Archive for the Top 10 New York Sports Rivalries Category

#8: New York Giants vs. Philadelphia Eagles

Posted in Giants, Top 10 New York Sports Rivalries on July 15, 2012 by EAST SIDE RYNO

In the last five years, this has been the biggest rivalry in football. Yes, you can argue that Ravens/Steelers or Jets/Patriots rivalries have been significant, but I’ve never seen two franchises hate each other as much as the Eagles and Giants in my lifetime.

The Eagles and Giants rivalry dates all the way back to 1933, but the hatred between these teams didn’t start until the 1940’s when Philadelphia started to have a winning franchise. The Eagles would win back-to-back NFL championships in 1948 & 1949, while adding another in 1960. In 1960, in a regular season matchup, Eagles linebacker Chuck Bednarik famously blindsided Giants’ star running back Frank Gifford, causing Gifford to retire (for the time being). In 1978, the Giants were leading the Eagles 17-12 with just 20 seconds remaining. But instead of taking a knee, the G-Men decided to run one more running play. Quarterback Joe Pisarcik fumbled the hand-off to running back Larry Czonka, allowing Eagles cornerback Herman Edwards to pick up the ball and run into the end zone for a game-winning touchdown. For Eagles fans, this game is known as the “Miracle at the Meadowlands,” while for Giants fans it’s know simply as “The Fumble.”

Given how close New York and Philadelphia are to each other and how passionate the fans are for these historic teams, this rivalry deserves to be on this list. Here are some of the top games in the last twenty years between the Eagles and G-Men:

October 31, 1999 – Strahan Wins it in OT

On a cold Halloween night at the Vet, the Giants marched into Philly with a 4-3 record. The Eagles were struggling at the time with rookie Donovan McNabb starting at quarterback and led by first-year head coach Andy Reid. This game would turn out to be a classic. With the Giants down 17-3 heading into the fourth quarter, the Giants would score twice to tie the game. In overtime, Giants defensive lineman Christian Peter tipped McNabb’s pass which landed in the hand of the Michael Strahan. The all-pro defensive end picked off the pass and returned it for a touchdown sealing the comeback victory.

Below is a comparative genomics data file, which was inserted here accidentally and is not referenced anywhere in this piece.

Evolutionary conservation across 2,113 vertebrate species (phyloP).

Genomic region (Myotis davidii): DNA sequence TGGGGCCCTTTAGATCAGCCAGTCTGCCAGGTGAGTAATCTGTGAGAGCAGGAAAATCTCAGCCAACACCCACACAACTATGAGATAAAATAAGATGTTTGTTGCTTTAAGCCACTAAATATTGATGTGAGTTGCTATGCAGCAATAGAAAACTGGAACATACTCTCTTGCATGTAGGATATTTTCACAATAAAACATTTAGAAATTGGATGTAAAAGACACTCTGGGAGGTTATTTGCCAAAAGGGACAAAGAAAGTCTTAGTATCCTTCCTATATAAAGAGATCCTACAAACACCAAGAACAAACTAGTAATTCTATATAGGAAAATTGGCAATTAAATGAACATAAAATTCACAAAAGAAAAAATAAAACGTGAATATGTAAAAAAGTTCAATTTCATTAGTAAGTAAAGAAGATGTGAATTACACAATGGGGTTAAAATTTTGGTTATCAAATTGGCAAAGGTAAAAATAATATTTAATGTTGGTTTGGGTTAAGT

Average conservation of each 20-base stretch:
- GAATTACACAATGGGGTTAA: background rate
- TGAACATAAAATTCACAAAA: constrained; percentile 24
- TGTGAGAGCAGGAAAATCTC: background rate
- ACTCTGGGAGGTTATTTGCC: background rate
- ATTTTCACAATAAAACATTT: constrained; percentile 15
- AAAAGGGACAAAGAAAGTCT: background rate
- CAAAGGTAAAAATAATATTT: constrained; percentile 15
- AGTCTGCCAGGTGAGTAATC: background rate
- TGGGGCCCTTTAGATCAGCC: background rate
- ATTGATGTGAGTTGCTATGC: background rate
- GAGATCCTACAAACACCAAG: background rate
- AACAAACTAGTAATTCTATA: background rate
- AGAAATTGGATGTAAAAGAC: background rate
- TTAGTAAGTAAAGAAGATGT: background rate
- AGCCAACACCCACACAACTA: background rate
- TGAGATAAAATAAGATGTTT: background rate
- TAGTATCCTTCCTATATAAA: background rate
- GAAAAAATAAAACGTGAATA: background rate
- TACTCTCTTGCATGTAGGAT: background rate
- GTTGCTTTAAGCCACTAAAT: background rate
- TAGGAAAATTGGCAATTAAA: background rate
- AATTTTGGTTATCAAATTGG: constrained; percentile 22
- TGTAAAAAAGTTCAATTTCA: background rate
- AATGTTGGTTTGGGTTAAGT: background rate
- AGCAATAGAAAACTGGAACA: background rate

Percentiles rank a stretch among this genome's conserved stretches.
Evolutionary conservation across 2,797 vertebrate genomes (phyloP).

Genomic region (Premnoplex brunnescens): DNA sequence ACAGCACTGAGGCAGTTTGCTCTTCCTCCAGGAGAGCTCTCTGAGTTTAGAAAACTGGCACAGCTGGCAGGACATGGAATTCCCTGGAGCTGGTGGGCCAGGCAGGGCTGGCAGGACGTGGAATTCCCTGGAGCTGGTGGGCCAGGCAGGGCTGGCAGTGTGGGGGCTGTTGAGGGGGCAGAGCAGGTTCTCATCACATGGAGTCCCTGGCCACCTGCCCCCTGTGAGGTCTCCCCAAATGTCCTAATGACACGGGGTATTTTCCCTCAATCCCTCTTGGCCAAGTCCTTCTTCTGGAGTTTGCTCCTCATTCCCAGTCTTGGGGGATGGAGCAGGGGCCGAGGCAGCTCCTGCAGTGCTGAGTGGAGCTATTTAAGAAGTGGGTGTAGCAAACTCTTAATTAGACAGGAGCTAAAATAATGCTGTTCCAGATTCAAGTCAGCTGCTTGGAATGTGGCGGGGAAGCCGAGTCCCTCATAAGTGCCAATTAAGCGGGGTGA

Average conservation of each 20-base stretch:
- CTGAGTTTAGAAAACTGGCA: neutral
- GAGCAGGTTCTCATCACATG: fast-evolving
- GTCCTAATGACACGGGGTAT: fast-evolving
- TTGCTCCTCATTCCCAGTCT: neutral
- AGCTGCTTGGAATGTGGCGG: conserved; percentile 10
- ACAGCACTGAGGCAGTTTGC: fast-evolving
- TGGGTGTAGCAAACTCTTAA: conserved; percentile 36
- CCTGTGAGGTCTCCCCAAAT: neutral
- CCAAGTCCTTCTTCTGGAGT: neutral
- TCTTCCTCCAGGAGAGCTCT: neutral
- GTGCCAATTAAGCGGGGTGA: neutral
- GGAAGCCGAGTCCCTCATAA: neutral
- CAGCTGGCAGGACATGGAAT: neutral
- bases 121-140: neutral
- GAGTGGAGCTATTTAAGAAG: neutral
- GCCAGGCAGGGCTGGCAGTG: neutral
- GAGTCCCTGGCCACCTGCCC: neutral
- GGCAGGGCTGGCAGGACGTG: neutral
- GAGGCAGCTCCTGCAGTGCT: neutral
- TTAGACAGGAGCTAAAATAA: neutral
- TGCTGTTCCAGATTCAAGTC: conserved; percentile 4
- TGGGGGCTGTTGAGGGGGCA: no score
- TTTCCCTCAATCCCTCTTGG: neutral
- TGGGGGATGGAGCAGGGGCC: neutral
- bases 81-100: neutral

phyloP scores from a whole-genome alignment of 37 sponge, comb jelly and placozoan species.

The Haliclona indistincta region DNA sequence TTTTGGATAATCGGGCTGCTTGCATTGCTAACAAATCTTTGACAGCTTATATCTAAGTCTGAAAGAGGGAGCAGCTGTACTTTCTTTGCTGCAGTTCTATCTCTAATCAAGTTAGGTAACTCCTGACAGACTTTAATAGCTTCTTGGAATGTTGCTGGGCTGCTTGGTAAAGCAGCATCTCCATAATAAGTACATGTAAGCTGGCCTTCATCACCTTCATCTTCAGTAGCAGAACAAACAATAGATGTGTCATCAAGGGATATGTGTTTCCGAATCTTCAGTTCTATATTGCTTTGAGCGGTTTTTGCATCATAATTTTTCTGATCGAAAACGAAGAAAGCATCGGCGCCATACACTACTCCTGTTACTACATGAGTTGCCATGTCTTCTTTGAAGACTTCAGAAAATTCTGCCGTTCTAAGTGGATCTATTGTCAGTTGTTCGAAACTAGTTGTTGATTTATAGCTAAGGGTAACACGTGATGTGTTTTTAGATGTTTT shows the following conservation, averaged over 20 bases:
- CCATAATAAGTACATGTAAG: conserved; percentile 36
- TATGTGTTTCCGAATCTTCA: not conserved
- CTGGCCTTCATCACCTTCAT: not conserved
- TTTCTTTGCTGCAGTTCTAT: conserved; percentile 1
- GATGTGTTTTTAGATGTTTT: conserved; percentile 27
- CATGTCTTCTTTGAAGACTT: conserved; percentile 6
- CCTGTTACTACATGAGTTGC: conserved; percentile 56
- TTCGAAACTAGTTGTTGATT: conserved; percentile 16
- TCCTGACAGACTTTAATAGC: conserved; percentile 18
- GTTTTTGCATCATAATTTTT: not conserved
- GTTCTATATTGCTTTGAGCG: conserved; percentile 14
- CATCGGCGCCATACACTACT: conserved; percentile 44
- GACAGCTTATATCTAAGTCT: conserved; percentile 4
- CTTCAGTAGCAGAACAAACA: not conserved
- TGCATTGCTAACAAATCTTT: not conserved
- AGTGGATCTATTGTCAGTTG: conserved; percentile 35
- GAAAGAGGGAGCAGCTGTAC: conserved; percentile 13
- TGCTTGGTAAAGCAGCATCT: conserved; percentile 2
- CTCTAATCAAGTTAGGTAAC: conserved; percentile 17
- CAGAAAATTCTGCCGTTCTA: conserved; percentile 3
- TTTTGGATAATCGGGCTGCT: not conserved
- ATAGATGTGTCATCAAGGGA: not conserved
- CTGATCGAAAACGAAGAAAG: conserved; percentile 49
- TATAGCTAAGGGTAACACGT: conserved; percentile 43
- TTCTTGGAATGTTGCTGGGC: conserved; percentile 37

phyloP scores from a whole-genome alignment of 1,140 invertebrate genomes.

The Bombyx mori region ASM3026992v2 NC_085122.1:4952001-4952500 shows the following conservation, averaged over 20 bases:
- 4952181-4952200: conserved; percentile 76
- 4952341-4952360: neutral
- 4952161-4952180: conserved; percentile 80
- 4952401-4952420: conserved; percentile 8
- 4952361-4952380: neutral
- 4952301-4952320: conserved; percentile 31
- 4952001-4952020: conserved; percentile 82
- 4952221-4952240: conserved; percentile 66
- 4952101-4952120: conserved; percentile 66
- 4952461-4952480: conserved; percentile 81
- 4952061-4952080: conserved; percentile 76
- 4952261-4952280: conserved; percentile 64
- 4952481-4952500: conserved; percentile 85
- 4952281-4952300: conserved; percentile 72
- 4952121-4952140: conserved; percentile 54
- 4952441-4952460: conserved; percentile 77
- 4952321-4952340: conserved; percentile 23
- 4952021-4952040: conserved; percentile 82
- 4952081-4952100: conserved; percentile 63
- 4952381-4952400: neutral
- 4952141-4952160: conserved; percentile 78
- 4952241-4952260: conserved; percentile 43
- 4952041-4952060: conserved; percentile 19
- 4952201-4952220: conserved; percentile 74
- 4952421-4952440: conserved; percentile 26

January 7, 2001 – Sehorn’s Pick-Six Leads Giants to NFC Championship

In the 2000 season, the NFC East rivals met in the  NFC Divisional Playoffs. The heavily favored Giants began the game with a 97 yard kick-off return by Ron Dixon, and they didn’t look back. In one of the most memorable plays in Giants playoff history, G-Men cornerback Jason Sehorn made an acrobatic interception and returned it for a touchdown. The Giants would go on to win the game 20-10 and march onto the NFC Championship.

January 7, 2007 – Eagles Knock off Giants with Akers’ Game-Winning Field Goal

Exactly six years after the Giants defeated the Eagles in the playoffs, Philadelphia would get redemption. In the 2006 Wild Card match-up, the Giants headed to the Linc as the heavy underdogs. The Giants looked promising at the beginning of the 2006 season with a 6-2 record. But after finished the second half the season at an abysmal 2-6, the G-Men found themselves crawling into the playoffs. Meanwhie, the Eagles were hottest team in the NFL in November and December. With McNabb out for the season, backup quarterback Jeff Garcia led Philadelphia to five straight victories to close out the season and clinch the NFC East. The Giants would give the Eagles a good fight in the playoffs, but the Eagles would go on to prevail with a game-winning field goal by David Akers as time expired.

December 19, 2010 – Miracle at the Meadowlands 2

Nothing new to write here – just read the article on 5BS from when it happened.

September 25, 2011 – Giants shock Dream Team

After a phenomenal offseason by the Eagles given the signings of Cullen Jenkins, Nnamdi Asomugha, and Vince Young, Philadelphia was self-proclaimed the “Dream Team.” The Giants, on the other hand, looked like a team in turmoil. Having lost their starting cornerback Terrell Thomas and linebacker Jonathan Goff to season-ending injuries, and having lost starting tight end David Boss and wide receiver Steve Smith to free agency, the Giants looked a team destined for the NFC East cellar. But in week 3, the GMen went into the Linc and stunned the Eagles with a 29-16 victory. The Giants would go on to win the Super Bowl while the Eagles failed to make the playoffs.

Advertisements

#9: New York Rangers vs. New York Islanders

Posted in Islanders, Rangers, Top 10 New York Sports Rivalries on April 26, 2012 by EAST SIDE RYNO

Dennis Potvin’s hit on Ulf Nilsson upgraded this Rivalry from a Battle to a War

Most people in my generation remember the intense Devils / Rangers rivalry in the mid to late 1990’s. When the Rangers and Devils faced off in the 1994 Eastern Conference Finals, it went down as one of the greatest series in NHL history. The Blue Shirts went on the defeat the Devils in seven games ending with Rangers’ forward Stephane Matteau scoring in overtime to win the series. But in the following season, the Devils would bounce back and win a Cup of their own.